The site of day two activities was Mt. Timpanogos Park in Orem, Utah, a quick hour drive south from Salt Lake City. The event was slated to start around 9:00 AM, but the early rise anglers began to file into the pavilion a bit earlier. I arrived closer to 9:30, which still left plenty of time to mingle with the many folks that showed up for the event. People tried out each other's rods, they traded flies...excuse me, kebari...and of course told fish tales, all true I'm sure.
At around 10:30, Dr. Ishigaki put on a short lawn casting demonstration, showing all what he felt was "good" technique - from arm motion to various casting stances.
From there we were split into two groups for some on-stream demonstrations.
After the on-stream demos, there was a bag lunch served. Sandwiches, chips, apples, & a cookie hit the spot. I'm always up for food.
The rest of the afternoon meant fishing! We were split into 6 or 7 groups each with a randomly selected guide. As luck would have it, I was in Dr. Ishigaki's group, which ended up to be a really cool experience.
|The convoy rolls out|
Walking up to the section of the Provo we were going to fish, the water was a bit high and fast, so the wading was a bit difficult. We spread out on the stream and each gave it a go. I thought I was going to fall over quite a few times (note to self, bring wading staff next time) but was able to sturdy myself enough to do some fishing.
After about 10 or 15 minutes I looked up and noticed that everyone in our group had kind of went off on their own. It was just Dr. Ishigaki & I on the stream, fishing about 10 feet apart from each other. Resuming fishing, I hear "FEESH" and swing my body around to see the Dr. with a fish on. With the fast current, I don't think he wanted to chase the fish downstream toward me so he said "NET" and I netted his fish for him, a very solid brown trout.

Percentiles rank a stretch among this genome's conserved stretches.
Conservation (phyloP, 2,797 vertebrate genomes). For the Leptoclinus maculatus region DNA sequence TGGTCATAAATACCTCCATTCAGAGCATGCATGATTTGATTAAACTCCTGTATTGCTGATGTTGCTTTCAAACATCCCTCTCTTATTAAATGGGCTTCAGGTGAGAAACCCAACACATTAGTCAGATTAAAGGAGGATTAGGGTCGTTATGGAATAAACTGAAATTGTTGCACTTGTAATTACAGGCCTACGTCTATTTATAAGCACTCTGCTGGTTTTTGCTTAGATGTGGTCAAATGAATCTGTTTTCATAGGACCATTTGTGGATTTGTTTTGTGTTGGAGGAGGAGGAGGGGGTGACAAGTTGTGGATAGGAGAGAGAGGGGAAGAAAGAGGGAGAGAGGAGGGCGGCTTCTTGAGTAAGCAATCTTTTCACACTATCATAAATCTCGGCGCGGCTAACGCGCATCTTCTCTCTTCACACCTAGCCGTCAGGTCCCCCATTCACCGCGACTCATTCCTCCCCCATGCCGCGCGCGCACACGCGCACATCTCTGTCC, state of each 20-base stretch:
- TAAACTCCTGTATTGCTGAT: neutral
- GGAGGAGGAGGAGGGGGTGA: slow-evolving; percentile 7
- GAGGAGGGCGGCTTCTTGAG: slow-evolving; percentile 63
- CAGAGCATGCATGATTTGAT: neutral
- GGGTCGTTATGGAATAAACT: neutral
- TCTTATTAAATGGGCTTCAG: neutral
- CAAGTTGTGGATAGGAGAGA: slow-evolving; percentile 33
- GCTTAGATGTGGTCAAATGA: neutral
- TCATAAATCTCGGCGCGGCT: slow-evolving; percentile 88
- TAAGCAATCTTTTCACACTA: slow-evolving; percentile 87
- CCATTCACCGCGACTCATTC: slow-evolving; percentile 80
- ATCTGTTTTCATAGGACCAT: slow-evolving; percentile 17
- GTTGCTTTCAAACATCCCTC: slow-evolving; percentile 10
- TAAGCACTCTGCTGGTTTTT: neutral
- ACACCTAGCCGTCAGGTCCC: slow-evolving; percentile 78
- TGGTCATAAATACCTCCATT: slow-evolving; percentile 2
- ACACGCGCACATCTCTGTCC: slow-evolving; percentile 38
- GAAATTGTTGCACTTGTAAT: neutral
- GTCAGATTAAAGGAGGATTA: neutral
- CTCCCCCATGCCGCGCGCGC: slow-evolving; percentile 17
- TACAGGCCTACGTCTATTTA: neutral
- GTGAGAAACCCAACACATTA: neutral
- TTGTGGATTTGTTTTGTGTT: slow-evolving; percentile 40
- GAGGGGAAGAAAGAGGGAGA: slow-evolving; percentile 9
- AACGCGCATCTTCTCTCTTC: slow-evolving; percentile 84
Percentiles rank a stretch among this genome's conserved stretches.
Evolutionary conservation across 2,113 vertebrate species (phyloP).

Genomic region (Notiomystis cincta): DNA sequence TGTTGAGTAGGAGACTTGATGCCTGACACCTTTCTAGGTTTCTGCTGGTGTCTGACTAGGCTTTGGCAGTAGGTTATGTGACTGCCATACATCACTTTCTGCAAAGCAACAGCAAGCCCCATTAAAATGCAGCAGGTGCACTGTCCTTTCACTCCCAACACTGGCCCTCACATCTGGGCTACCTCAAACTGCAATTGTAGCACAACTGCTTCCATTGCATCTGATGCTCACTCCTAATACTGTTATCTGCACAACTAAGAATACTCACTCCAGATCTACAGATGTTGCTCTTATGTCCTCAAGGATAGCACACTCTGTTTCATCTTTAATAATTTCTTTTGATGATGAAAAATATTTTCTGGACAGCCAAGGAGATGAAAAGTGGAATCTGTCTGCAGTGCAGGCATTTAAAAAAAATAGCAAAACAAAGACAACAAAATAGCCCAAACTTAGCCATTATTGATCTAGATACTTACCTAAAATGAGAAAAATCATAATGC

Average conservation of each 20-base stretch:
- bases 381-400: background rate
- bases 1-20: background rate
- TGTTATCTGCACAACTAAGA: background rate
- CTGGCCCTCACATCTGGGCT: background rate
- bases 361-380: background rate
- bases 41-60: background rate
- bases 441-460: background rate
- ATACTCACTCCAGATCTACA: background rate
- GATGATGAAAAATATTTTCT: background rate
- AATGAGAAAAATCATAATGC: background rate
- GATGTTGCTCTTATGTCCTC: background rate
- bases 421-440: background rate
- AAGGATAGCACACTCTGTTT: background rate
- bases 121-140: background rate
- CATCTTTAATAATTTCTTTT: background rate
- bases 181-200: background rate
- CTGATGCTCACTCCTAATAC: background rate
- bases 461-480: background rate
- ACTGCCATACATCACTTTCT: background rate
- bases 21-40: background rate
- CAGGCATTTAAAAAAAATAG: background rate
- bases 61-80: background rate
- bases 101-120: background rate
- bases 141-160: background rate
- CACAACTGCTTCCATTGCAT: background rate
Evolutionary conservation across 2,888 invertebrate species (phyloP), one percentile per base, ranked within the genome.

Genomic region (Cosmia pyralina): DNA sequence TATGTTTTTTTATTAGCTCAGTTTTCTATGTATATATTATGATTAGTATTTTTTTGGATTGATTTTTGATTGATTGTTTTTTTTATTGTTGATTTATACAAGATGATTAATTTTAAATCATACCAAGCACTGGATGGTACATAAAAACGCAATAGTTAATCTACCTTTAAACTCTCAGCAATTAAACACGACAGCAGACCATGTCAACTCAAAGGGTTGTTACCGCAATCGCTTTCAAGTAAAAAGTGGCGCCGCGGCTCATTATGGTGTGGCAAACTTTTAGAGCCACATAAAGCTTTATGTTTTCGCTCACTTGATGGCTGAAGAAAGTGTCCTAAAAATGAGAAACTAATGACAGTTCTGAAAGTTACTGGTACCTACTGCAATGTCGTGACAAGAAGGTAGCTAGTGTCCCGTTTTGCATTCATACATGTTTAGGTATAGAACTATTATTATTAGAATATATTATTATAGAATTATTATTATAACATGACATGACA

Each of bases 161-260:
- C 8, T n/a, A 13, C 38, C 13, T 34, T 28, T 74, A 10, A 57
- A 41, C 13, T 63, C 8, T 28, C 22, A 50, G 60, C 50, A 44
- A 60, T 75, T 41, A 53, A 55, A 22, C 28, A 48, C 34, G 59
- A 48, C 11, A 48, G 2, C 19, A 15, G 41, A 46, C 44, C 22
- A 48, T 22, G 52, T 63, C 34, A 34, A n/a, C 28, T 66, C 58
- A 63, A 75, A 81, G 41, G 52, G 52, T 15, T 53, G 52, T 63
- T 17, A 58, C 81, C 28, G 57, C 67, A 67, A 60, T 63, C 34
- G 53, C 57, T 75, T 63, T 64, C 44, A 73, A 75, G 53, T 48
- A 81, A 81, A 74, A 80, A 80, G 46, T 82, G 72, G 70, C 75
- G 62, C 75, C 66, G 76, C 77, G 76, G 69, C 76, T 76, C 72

|Recognize that net?|
Following the release, he spent a little bit of time with me, showing me how he fished the fly, what section he was targeting, and why. Yes, there was a language barrier, but it was very kind of him to spend that time with me. From there, I popped out of the run we were standing in, he said "BYE NET MAN," and I went my own way.
Eventually, a few hundred yards upstream, I got into my own fish...about a 12" brown on a green and gold kebari I swapped with someone earlier in the summit. Did I get a picture of the fish? HELL NO...I practically fell over trying to retrieve it from the current. The fact that I didn't go completely over was a win in my book, so I'm okay with no fishy photo memento from the trip.
4:00 PM came and it was time to end the day's festivities. All of the anglers made their way back to the pavilion to raid the leftover bag lunches while chatting about their day on the water. Most anglers seemed to either get skunked or land one fish...so I didn't feel bad about my lone catch.
Pictures were taken, goodbyes were exchanged, and a very enjoyable 2012 Tenkara Summit came to an end.
|Photo Credit: LearnTenkara.com|
To close, I just wanted to thank the folks at Tenkara Guides & Tenkara USA for putting on such a great event. Everything (from the outside seemed to) run extremely smoothly and I feel like I not only learned quite a bit about tenkara techniques & methods, but probably more importantly solidified friendships that will long outlast that last weekend of July. Here's one angler looking forward to 2013.